Cerebrospinal Fluid Leaks
What are Cerebrospinal Fluid Leaks (Spinal Fluid Leaks)?
At the Yale Sinus and Allergy Program, we are specialists in treating cerebrospinal fluid leaks and the symptoms associated with them.
Cerebrospinal fluid is a clear, colorless fluid that surrounds the spinal cord and brain. When this fluid leaks from the brain or spinal cord, it is called a cerebrospinal fluid leak, or CSF leak. When the fluid leaks, the pressure around the brain and spinal cord drops.
Symptoms of Cerebrospinal Fluid Leaks
If you have a cerebrospinal fluid leak, the clear fluid may drain from your nose or ear(s). The most common symptom is a headache that improves when you lie down and worsens when you sit up. The headache may be accompanied by nausea, light sensitivity, and a stiff neck.
Please use this information as a guideline, as not all possible symptoms are addressed. Having these symptoms does not mean that you have a cerebrospinal fluid leak. However, if you think that you do, you should contact your doctor right away.
Causes of Cerebrospinal Fluid Leaks
Cerebrospinal fluid can leak if there is a tear or hole in the membrane (thin tissue) that surrounds the brain and spinal cord.
The most common reasons for the membrane to tear include:
- Certain head, brain, or spinal surgeries
- Head injury
- Placement of tubes for epidural anesthesia
- Spinal tap
Sometimes, the reason for a cerebrospinal fluid leak is not known.
Risk Factors of Cerebrospinal Fluid Leaks
A risk factor is anything that increases the likelihood of developing a condition. However, having a risk factor does not mean that you will develop the condition.
The most common risk factors for a cerebrospinal fluid leak include:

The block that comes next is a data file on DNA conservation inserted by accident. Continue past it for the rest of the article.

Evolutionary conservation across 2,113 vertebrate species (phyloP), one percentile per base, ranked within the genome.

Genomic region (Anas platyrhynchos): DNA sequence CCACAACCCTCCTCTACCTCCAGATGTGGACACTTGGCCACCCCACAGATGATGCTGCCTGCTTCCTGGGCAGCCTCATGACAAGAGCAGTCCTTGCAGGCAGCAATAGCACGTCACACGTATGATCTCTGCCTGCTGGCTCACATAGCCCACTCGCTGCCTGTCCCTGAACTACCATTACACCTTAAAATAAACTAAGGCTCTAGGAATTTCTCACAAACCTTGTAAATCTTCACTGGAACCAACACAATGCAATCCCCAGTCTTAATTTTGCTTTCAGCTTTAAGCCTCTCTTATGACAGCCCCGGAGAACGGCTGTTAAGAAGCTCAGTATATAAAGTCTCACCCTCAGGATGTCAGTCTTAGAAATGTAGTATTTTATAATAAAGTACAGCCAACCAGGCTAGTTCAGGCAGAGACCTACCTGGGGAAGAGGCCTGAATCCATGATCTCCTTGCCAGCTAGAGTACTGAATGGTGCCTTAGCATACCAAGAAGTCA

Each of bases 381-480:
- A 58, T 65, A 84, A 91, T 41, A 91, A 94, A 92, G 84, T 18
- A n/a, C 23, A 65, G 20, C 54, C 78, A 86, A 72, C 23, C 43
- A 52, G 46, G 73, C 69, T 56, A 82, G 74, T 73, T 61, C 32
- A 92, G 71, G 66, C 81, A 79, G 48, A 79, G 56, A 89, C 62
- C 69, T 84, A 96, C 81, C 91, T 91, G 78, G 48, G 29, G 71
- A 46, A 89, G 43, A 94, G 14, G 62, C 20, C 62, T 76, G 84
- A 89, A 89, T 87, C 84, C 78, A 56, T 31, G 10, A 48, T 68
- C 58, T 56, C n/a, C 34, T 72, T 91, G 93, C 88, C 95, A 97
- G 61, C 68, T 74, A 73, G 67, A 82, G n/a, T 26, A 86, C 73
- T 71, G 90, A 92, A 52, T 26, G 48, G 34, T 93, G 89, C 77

- Head trauma
- Certain brain or spine surgeries
- Skull base tumors
- Congenital or developmental defects
- Some spinal procedures
Treatment for Cerebrospinal Fluid Leaks
In most cases, the cerebrospinal fluid leak will heal on its own; bed rest for a few days is the most common recommendation, as well as pain relievers to treat associated headaches. The greatest concern of a CSF leak is developing meningitis, which is a life-threatening bacterial infection, so antibiotics may be prescribed.
Pneumocephalus, which is a buildup of air within the cranial cavity, is another life-threatening complication associated with CSF leaks. If the leak does not heal on its own, other treatments may include placing a lumbar drain to assist the tear in self-repair or surgical repair of the tear. Surgical repair may be performed via a minimally invasive, endoscopic approach. The term “endoscopic” refers to the use of small nasal telescopes that allow all of the surgery to be performed through the nostrils, without the need for any incisions on the face. Special instruments are then used to repair the damaged tissue.
If your cerebrospinal fluid leak needs surgical attention, you can rest assured that our surgeons at the Yale Sinus and Allergy Program are specialists in the most-advanced, minimally invasive techniques. We know surgery can seem intimidating, so we take the time to answer all your questions and concerns. We want you to feel comfortable every step of the way.